However, as we are learning from our telemetry study (and perhaps the anglers of Loyalsock already knew), Loyalsock Creek may be critical over-wintering habitat for a sub-set of brook trout. They don’t stay there all year, and it’s certainly only a small proportion of fish, but these nomadic individuals may be critical for sustaining brook trout population connectivity. As I talked about in my post last week, connectivity greatly improves population health by increasing genetic diversity and lowering the probability of population extirpation. So, protecting these fish may be disproportionately more important when considering conservation strategies.
Given this, are main stem rivers getting enough protection in brook trout watersheds? It’s hard to say. This is one case on one small scale with results that are still unfolding. But, it does highlight the need to think beyond “average” and consider how fish habitat use may change depending on the time and space scale you are considering.
There’s been a reoccurring theme in my posts- stream flow is really important. When streams rise too far, trout can wash downstream and die. When there isn’t enough flow, stream temperatures rise, oxygen availability declines, fish become trapped in isolated pools, and, you guessed it, they can die. But, trout aren’t the Goldilocks I may have led you to believe.
Headwater streams are some of the harshest environments an animal can live in. They are a complex mosaic of habitats- riffles, runs, pools, glides- all connected by the unpredictable flow of water. Flood stages and drought conditions can be separated by only a few hours. Stream temperature changes quickly with rain and air temperature. Aquatic macroinvertebrates, a trout’s major food source, follow their own schedule, and fish have to sit and wait for a causality to float downstream (and in doing so expose themselves to predators). The only thing predictable about headwater streams is that they are unpredictable.
Rivers and large streams are less erratic than headwater creeks, but these larger systems are often too warm for trout and don’t have the right food sources (though, some trout can use these habitats…a story for later). So, for most of the year, trout are basically stuck in these unpredictable headwaters. To survive, trout need to be tough. But, it also takes a team effort. In this case, the “team” I’m talking about is the ecosystem. And on this team, unpredictability isn’t just something that organisms have evolved to survive, but is a necessary player. And, one element of unpredictability needed for survival are what we humans have decided to call “natural disasters.”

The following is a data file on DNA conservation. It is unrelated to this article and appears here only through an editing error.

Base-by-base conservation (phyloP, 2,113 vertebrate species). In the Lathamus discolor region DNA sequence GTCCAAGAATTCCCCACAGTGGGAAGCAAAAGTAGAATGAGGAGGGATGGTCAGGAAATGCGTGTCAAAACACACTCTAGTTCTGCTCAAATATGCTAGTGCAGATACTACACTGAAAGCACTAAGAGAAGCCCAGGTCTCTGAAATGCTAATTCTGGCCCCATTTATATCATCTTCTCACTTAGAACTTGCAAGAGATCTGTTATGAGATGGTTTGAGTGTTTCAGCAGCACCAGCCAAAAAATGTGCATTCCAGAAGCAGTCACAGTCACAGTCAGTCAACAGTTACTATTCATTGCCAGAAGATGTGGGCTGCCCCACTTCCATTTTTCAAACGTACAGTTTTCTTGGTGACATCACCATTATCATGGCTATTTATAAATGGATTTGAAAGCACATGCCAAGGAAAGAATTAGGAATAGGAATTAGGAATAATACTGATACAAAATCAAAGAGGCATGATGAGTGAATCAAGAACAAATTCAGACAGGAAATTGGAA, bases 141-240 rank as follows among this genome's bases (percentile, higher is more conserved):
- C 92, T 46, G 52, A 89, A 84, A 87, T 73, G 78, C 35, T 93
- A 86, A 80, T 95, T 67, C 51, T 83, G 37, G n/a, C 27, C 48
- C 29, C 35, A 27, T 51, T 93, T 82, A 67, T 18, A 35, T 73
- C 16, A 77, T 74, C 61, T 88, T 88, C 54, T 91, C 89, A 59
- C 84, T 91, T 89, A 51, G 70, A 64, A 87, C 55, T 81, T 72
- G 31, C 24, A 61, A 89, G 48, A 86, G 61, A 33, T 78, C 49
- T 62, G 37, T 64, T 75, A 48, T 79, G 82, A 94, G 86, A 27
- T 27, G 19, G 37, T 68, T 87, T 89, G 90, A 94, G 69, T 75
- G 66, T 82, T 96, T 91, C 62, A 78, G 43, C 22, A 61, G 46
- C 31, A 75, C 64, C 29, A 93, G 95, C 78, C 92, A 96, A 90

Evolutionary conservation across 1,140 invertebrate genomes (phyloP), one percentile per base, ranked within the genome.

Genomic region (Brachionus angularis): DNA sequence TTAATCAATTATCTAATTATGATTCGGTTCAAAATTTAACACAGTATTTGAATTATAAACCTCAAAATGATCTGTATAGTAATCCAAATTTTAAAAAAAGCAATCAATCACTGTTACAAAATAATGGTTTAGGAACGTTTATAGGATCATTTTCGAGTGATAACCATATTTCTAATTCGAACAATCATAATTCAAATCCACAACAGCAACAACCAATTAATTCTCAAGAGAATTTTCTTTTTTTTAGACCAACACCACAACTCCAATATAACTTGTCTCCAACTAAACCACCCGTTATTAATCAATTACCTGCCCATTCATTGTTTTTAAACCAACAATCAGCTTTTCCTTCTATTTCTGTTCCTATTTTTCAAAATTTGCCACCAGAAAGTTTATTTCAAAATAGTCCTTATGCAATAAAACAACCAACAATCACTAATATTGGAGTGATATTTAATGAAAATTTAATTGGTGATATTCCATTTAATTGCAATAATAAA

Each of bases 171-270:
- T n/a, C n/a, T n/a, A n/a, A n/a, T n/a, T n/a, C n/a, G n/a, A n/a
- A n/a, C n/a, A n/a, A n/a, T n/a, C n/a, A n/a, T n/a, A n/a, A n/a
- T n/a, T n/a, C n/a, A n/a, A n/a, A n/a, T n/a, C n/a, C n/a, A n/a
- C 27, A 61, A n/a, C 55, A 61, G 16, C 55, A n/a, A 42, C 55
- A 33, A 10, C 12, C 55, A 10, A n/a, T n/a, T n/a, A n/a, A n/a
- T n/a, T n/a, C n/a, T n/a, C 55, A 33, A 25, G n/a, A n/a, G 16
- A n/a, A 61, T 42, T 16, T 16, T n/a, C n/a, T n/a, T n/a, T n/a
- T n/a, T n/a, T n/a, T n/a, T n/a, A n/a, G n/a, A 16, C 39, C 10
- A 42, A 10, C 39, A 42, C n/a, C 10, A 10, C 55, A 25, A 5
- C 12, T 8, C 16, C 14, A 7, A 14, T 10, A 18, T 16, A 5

Take floods, for example. Loyalsock Creek has had its fair share of flooding the last five years. In 2011 there was a 500-year flood (meaning stream flows are predicted to get that high only once every 500 years). And, just last week, parts of Loyalsock were hit hard with floods that washed away bridges and homes. These events are devastating for humans because we’ve decided to build structures alongside streams. But, trout depend on floods for long-term health for several reason:
Floods clean streams: Trout hate sediment. It scratches their gills, suffocates their eggs, and decreases overall water quality. It can also be a source for diseases and parasites. Even the healthiest streams receive sediment from erosion of riparian land, and the only way to clear it from the stream is with high-velocity stream flows. In a forested watershed, the average rain event will cause little change in stream flows. Streams flows may increase more in an unforested watershed (because there are fewer trees and plants to absorb rain water), but total stream sediment increases because of more riparian erosion. Really high flows and floods are needed to completely clean the system. These high flows cause fine sediment and small gravel to become suspended in the water column and wash downstream. As sediment is passing by, it scrubs algae off rocks and boulders and uncovers a fresh stream bed. What’s left is cleaner trout habitat with less fine particles.
Floods create habitat. If you fish, you know some of the best trout habitat includes submerged logs and large boulders. These features create deep pools and are good hiding spots for trout trying to avoid predators. But, they are extremely heavy. Luckily, water is very powerful. Heavy rains erode banks and cause riparian trees to fall into the stream. But, really heavy floods mobilize trees and boulders from much further away. A large pulse of water can cause a downed tree from the hillslope to enter the stream and become trout habitat. In fact, the lack of fallen trees in watersheds that have been historically logged is a common source of habitat loss in trout populations. Forests less than a century old may appear healthy, but most trees are likely to still be standing and so less wood is available to enter streams during floods.